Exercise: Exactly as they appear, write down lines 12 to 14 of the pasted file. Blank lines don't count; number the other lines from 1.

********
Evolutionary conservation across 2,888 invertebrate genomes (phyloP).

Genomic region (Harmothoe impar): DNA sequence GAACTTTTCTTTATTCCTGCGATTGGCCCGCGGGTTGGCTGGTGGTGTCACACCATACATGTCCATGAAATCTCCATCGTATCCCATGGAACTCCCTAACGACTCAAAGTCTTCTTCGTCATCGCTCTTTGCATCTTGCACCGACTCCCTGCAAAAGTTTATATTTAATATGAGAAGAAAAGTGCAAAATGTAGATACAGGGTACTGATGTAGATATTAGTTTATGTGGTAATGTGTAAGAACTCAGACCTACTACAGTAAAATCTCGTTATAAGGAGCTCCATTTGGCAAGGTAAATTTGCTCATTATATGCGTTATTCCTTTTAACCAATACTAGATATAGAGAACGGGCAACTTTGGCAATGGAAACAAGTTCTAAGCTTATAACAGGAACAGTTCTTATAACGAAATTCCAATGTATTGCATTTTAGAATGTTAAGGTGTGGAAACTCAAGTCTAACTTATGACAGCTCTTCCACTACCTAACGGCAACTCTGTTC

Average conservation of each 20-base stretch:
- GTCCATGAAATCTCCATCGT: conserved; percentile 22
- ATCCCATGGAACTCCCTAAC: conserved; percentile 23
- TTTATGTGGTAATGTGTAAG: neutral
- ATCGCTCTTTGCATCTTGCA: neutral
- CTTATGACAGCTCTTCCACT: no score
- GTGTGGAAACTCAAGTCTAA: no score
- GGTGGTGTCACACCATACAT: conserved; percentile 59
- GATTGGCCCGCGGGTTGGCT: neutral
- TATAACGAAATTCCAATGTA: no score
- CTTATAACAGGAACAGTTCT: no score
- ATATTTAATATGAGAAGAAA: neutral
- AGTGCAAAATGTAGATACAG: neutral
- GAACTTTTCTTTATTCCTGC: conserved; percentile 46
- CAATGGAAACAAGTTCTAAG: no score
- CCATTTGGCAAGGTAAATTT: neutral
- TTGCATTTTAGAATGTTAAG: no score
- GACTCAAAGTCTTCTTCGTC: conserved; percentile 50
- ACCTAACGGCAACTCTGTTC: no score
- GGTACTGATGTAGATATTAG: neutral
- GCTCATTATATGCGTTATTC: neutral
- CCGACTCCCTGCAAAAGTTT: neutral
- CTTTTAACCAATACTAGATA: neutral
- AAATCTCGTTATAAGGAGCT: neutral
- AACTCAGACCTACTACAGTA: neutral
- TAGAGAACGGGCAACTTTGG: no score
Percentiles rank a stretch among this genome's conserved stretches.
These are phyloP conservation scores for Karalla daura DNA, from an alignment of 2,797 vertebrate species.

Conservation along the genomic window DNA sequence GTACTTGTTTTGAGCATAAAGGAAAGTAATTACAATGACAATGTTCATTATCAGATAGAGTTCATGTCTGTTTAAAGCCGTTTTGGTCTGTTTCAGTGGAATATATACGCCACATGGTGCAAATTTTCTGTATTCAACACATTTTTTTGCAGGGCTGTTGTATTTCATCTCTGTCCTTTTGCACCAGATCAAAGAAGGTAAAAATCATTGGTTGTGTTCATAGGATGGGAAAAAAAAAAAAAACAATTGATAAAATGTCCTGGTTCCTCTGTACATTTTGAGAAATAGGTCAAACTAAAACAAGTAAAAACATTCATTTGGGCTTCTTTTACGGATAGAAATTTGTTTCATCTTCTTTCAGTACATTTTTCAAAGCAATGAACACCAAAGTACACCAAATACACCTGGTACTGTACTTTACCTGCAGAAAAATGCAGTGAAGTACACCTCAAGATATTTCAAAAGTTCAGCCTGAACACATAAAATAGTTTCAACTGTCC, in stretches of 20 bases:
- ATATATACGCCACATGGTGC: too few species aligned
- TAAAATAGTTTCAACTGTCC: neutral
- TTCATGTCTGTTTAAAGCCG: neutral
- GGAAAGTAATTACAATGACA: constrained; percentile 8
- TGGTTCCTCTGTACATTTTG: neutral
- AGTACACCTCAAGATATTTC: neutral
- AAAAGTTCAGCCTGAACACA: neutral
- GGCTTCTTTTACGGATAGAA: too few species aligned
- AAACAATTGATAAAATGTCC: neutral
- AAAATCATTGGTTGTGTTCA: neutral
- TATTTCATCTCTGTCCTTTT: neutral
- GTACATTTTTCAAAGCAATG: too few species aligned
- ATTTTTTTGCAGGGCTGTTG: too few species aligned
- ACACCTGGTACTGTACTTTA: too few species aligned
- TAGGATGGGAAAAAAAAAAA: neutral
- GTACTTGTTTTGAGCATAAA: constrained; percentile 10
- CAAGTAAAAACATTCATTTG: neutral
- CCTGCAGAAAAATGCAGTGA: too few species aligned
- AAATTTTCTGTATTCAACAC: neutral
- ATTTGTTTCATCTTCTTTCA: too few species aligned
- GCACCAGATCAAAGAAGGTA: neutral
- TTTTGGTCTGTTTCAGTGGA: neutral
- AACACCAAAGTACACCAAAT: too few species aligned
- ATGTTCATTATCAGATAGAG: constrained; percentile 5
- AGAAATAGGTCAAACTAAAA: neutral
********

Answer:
- TATAACGAAATTCCAATGTA: no score
- CTTATAACAGGAACAGTTCT: no score
- ATATTTAATATGAGAAGAAA: neutral